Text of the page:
Thursday, July 3, 2014

The Rule of Three by Eric Walters

I'm only half-way finished with this book but wanted to briefly write about it because I know many students are looking for books for summer reading. Our library received this book at the very end of the school year, and the one boy who read it said it was one of the best books he's read. If you are looking for a believable dystopian book, pick this one up!

What seems like a typical day at school changes very quickly when all the computers and cell phones shut down. At first it seems like an every day power outage, but when students are dismissed, they find the only cars that start are the very old ones that don't rely on technology.

At first I thought this book would be a typical dystopian novel, but what sets it apart from many, is how believable and real it seems.

More of a review to follow when I finish the book, but right now, I would recommend The Rule of Three to students grade 7 and up.  I think this will be a really, really popular book in our media center next year.

to all the boys I've loved before by Jenny Han

By the author of The Summer I Turned Pretty (which I also really enjoyed)

If you are looking for a great summer read, look no further! I loved everything about this book and read it in two days. I know  many girls will pick this book up and declare it as one of their very favorites.

Sixteen-year-old Lara Jean has never had a real boyfriend, but she has been in love exactly five times. Each time, she writes a letter to the boy and pours out all her feelings and emotions.  She can be very honest because when she finishes the letter, she seals it in an addressed envelope and hides it away. The boys will never see these letters, but it is a way for Lara Jean to get over her obsession with them.

This seems like a very healthy way to deal with her emotions, until the day she arrives at school and heart-throb Peter is holding her letter and wants to know why she wrote it. 

I loved the characters in this book, especially Lara Jean and her two sisters. This book could have been just a fluffy, beach read, but each character was complex and interesting. I would recommend this book to girls,  eighth grade and up, looking for a contemporary romance. There is no overt sex, but there are some brief conservations about when teenagers should be sexually intimate.

We Were Liars by E. Lockhart

Wow, I read this book a week ago, and I'm still thinking about it. It's not action-packed, but if you like a book that makes you think (and messes with your mind), you'll love this one. The ending was jaw-dropping and shocking. I was stunned!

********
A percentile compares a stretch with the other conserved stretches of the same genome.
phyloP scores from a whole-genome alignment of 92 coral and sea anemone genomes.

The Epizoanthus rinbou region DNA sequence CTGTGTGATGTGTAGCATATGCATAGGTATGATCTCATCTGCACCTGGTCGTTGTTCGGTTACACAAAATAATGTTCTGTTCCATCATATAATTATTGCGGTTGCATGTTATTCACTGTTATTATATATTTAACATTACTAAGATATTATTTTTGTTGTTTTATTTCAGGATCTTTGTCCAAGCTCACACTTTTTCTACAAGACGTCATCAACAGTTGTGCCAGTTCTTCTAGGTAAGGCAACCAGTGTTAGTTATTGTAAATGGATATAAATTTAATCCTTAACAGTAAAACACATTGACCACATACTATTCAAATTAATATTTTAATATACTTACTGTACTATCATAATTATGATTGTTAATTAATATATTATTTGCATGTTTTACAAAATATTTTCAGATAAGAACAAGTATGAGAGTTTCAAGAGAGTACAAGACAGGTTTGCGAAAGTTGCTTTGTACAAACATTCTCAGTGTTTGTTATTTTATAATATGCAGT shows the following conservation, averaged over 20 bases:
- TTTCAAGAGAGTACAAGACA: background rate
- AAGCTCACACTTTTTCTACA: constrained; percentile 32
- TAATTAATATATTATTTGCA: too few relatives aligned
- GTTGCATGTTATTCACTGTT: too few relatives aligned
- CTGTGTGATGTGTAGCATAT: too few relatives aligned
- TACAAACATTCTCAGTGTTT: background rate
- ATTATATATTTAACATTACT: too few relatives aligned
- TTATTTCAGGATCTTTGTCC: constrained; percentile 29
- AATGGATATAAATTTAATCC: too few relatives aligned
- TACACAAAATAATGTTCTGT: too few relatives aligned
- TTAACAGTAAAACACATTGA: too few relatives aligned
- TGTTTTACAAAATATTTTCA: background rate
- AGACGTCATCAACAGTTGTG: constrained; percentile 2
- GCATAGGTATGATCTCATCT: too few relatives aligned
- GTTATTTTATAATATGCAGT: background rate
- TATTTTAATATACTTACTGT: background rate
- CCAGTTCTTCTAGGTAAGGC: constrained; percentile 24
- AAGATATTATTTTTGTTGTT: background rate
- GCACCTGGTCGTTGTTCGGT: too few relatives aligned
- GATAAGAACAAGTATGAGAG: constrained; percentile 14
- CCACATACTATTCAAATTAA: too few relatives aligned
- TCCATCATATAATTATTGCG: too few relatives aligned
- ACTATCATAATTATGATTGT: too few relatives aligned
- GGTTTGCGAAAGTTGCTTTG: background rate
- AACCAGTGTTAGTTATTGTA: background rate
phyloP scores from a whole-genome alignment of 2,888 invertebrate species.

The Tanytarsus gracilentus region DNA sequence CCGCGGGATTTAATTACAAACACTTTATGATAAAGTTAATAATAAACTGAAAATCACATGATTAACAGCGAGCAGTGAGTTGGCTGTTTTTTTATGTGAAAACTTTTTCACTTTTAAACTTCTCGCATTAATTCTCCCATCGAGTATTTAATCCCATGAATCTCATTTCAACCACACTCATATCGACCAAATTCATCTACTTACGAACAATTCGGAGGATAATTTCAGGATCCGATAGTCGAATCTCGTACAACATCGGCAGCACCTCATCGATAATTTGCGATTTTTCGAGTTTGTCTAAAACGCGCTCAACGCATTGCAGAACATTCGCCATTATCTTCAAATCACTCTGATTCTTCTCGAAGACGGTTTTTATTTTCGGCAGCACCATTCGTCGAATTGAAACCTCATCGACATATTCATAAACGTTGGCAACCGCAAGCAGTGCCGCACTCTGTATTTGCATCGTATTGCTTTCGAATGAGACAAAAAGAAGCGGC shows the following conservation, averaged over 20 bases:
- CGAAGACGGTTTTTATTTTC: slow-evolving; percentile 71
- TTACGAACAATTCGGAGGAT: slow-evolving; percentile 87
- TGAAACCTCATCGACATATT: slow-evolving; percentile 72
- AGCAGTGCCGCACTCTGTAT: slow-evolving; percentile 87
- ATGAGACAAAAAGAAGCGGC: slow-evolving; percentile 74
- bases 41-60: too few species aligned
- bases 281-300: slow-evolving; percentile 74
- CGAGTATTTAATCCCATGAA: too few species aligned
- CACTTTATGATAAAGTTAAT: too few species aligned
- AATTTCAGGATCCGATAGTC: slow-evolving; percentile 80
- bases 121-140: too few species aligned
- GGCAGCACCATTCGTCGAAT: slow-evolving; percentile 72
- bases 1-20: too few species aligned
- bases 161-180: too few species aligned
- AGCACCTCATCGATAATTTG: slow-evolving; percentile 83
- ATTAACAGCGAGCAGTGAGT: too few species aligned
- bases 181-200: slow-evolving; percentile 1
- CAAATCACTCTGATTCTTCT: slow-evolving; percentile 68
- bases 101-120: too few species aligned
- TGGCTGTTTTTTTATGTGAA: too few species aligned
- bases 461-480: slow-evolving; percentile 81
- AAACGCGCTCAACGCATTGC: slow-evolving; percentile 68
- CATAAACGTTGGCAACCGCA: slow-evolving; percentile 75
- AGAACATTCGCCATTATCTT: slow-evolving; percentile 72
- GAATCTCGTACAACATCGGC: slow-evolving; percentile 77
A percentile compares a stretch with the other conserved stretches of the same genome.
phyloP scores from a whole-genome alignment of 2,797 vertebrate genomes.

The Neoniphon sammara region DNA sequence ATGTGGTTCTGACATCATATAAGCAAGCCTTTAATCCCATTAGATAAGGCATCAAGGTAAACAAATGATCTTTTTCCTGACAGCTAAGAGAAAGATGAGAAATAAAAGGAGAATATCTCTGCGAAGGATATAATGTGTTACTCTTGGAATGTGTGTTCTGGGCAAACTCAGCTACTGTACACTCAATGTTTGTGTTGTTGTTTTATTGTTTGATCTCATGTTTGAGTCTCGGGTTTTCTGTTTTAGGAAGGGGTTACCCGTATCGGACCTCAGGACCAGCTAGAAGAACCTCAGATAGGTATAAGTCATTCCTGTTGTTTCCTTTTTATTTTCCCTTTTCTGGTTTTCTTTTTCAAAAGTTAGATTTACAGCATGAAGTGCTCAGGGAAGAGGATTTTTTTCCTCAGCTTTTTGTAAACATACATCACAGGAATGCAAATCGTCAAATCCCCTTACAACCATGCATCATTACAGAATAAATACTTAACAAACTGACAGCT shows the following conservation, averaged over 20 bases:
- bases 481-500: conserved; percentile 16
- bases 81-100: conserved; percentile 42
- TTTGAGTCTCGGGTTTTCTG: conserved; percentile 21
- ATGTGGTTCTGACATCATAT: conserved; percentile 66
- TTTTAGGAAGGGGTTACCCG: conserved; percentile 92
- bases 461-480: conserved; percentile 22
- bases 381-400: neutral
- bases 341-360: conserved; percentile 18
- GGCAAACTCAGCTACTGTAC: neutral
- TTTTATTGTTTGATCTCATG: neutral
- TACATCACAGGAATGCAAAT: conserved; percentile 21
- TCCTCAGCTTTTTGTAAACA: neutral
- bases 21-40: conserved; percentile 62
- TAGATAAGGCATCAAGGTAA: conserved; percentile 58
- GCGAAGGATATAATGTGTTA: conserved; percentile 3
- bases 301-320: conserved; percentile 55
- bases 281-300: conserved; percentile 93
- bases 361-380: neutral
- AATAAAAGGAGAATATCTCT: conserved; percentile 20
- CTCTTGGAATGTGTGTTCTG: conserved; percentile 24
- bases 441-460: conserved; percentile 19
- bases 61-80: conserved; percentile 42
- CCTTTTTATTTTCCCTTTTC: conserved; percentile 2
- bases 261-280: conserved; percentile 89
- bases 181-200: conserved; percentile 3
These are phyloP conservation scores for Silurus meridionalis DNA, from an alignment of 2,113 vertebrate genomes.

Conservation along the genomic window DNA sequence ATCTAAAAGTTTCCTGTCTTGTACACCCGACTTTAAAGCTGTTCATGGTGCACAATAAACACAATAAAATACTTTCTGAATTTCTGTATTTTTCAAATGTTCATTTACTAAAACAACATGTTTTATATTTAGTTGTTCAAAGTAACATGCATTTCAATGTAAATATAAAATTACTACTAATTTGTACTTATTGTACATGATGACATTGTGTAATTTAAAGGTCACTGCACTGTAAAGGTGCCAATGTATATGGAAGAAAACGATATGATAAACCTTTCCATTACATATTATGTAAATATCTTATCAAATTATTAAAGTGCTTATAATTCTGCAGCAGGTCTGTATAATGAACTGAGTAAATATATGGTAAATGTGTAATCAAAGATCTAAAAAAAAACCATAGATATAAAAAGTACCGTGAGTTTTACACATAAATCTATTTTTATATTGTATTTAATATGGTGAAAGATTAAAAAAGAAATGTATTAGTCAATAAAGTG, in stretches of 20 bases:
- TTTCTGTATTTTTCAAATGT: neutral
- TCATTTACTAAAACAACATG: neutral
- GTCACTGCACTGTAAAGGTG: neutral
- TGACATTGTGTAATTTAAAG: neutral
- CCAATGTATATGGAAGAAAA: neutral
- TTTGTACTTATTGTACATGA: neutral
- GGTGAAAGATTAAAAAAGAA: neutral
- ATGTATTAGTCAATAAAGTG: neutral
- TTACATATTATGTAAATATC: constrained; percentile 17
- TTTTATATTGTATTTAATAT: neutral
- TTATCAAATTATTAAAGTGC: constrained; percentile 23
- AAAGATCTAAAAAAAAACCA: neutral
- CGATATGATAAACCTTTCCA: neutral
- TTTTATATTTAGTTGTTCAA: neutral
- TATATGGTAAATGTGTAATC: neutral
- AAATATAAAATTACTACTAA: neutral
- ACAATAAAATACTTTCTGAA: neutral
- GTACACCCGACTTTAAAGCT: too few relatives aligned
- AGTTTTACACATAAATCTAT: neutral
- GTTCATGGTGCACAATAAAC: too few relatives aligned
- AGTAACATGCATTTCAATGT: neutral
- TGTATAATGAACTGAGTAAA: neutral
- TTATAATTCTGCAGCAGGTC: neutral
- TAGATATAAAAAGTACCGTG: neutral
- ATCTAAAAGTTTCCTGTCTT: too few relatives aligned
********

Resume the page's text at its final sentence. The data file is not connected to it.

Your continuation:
The Sinclair family has everything. They are attractive, wealthy, and even own a private island off the coast of Martha's Vineyard. Cadence, along with her extended family, spend every summer together on the island. Cad, her cousins Johnny and Mirren, and their friend Gat are the "four liars."
The setting is idyllic, but the reader soon becomes aware that the Sinclair family is very, very dysfunctional.

I loved the writing style, but this book is not for everyone. I think some readers will be upset with the dark subject matter. I recommend this to mature readers grade 8 and up. And after you read it, please either talk to me about this book or leave a comment!

Friday, June 6, 2014

Found by Margaret Peterson Haddix

I can't believe I never reviewed this on this blog - I've been recommending this book to students for years and all have loved it!
Thirteen babies are found on a plane with no crew, no captain, no adults. No one claims any of the babies and they are put up for adoption. Jonah is one of the babies and has lived a happy, uneventful life until the day when a note is found in his mailbox:
"You are one of the missing."
Another note comes shortly after:
"Beware! They're coming back to get you."
Found is a wonderful dystopian book - read it!

Monday, May 19, 2014

Red Madness by Gail Jarrow

It's 1902 and many Americans living in the South are coming down with a very strange disease. Scientists named this strange sickness Pellagra. Victims came down with a strange rash on their face, hands, and neck. Thousands of people, including young children died - but why?

There were many theories. At first doctors blamed the diet in the South and blamed it on moldy corn. Other people thought it was passed from person to person.

Pellagra was known as the 4 D disease: dermatitis, diarrhea, dementia, death

If you like mysteries and are at all interested in the medical field, you will thoroughly enjoy reading this book. I couldn't help but make guesses as to the cause as I read.